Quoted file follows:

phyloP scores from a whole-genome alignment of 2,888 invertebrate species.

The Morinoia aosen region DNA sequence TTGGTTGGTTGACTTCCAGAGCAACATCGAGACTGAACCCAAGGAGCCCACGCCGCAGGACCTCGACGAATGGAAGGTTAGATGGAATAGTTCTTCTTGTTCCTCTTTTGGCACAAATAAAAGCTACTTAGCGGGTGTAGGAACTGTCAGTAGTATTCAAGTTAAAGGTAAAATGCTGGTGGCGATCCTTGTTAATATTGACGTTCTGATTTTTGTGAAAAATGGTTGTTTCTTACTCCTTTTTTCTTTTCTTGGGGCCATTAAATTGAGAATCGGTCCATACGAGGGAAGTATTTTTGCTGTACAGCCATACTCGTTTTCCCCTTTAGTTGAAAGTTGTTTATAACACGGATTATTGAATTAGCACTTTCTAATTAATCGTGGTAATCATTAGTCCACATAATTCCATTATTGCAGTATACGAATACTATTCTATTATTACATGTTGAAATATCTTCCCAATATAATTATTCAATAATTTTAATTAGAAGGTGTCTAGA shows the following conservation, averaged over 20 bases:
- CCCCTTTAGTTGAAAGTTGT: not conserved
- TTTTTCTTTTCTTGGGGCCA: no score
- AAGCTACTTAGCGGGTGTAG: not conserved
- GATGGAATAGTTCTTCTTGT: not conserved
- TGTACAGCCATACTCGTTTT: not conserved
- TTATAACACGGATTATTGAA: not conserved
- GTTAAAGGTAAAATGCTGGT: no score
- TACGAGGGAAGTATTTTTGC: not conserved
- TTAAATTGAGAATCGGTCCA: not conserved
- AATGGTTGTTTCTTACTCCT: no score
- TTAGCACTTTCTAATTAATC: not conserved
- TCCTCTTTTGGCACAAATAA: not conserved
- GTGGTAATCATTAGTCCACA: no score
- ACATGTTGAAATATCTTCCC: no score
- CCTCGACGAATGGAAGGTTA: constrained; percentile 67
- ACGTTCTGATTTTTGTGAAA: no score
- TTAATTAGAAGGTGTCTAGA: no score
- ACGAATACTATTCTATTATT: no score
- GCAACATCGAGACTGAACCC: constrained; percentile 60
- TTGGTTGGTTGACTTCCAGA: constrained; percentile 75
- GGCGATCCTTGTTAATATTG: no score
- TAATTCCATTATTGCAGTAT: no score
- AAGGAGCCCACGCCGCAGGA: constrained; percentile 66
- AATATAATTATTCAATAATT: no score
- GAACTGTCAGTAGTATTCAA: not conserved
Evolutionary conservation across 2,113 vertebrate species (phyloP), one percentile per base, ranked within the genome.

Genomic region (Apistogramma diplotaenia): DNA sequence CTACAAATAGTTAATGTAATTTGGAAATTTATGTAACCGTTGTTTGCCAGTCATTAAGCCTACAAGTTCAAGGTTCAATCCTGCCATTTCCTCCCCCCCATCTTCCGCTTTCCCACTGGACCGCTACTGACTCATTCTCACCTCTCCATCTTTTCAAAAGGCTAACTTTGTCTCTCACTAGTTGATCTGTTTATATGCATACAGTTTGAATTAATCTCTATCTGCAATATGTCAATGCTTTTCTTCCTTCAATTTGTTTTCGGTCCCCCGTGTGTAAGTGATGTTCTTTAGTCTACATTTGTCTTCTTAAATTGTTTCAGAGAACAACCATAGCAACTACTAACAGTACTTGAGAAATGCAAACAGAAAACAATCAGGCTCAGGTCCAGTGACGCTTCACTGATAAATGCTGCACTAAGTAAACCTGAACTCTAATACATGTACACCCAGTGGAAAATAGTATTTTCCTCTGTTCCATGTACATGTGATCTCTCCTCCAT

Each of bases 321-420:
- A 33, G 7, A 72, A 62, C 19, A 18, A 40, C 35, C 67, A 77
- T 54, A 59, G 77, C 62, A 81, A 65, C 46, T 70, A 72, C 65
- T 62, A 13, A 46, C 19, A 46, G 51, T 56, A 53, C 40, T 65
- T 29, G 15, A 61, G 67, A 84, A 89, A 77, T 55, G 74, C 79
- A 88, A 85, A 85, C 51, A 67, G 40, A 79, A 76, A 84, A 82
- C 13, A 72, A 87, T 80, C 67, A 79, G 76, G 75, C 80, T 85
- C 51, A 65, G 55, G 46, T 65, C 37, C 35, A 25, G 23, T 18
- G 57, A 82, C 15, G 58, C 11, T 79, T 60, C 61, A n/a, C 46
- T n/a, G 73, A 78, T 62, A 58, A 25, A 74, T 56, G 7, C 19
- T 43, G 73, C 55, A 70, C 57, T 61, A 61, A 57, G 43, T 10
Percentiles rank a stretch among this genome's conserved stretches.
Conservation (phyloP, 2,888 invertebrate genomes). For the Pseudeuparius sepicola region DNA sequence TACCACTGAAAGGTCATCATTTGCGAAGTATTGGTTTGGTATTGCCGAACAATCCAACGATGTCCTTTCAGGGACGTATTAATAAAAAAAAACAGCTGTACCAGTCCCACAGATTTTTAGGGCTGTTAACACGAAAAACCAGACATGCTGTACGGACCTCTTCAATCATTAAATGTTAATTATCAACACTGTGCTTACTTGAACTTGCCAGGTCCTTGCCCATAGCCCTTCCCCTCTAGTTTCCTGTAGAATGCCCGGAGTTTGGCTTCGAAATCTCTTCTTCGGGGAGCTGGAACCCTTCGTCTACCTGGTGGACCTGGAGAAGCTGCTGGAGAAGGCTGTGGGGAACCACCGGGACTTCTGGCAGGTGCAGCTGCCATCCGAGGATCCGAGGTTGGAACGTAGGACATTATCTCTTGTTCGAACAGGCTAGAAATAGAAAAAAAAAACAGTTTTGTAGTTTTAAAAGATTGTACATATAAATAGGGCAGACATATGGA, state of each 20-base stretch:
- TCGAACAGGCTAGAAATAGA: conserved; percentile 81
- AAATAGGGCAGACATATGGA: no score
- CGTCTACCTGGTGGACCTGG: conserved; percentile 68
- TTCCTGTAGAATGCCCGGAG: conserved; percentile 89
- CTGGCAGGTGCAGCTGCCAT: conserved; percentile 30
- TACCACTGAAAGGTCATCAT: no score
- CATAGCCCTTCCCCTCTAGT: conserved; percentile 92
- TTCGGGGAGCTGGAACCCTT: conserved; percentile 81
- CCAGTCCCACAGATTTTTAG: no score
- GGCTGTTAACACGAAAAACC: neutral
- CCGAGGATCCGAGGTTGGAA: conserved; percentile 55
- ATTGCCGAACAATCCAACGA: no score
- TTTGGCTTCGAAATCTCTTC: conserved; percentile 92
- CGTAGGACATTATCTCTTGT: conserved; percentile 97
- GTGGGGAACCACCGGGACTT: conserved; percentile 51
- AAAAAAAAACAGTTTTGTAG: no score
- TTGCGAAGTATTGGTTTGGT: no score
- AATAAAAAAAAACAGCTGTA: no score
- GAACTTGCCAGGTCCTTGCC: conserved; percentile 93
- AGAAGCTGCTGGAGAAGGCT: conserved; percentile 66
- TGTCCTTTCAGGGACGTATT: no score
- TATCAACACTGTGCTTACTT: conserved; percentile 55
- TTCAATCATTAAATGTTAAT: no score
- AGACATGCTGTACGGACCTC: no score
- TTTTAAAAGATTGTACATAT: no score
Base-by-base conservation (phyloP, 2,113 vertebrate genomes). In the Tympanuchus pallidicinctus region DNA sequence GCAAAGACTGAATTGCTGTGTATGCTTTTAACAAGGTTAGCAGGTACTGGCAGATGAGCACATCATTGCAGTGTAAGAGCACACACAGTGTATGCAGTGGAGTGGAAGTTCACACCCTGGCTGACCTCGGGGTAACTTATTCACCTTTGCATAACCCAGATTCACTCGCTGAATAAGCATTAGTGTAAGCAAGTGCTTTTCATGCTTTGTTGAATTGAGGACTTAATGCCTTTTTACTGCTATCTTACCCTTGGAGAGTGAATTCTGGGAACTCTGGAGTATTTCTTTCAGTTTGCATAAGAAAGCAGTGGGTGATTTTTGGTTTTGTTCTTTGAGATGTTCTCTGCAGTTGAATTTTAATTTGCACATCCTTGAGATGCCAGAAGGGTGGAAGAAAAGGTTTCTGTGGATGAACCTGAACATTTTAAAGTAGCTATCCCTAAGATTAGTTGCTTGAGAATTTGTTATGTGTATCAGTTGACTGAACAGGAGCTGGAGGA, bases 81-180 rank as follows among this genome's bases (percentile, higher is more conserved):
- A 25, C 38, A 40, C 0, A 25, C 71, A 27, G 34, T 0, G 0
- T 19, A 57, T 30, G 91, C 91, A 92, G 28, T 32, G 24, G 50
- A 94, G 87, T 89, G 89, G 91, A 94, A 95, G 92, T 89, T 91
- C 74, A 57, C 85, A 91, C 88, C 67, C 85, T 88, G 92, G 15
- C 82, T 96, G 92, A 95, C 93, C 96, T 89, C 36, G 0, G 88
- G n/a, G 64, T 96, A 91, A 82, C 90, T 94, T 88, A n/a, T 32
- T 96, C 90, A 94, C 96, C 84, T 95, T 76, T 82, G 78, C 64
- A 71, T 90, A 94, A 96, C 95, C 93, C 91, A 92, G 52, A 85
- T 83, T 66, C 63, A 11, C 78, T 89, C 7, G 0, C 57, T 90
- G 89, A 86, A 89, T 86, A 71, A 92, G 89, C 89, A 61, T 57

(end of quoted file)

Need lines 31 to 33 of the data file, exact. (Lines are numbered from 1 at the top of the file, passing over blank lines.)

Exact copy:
- A 33, G 7, A 72, A 62, C 19, A 18, A 40, C 35, C 67, A 77
- T 54, A 59, G 77, C 62, A 81, A 65, C 46, T 70, A 72, C 65
- T 62, A 13, A 46, C 19, A 46, G 51, T 56, A 53, C 40, T 65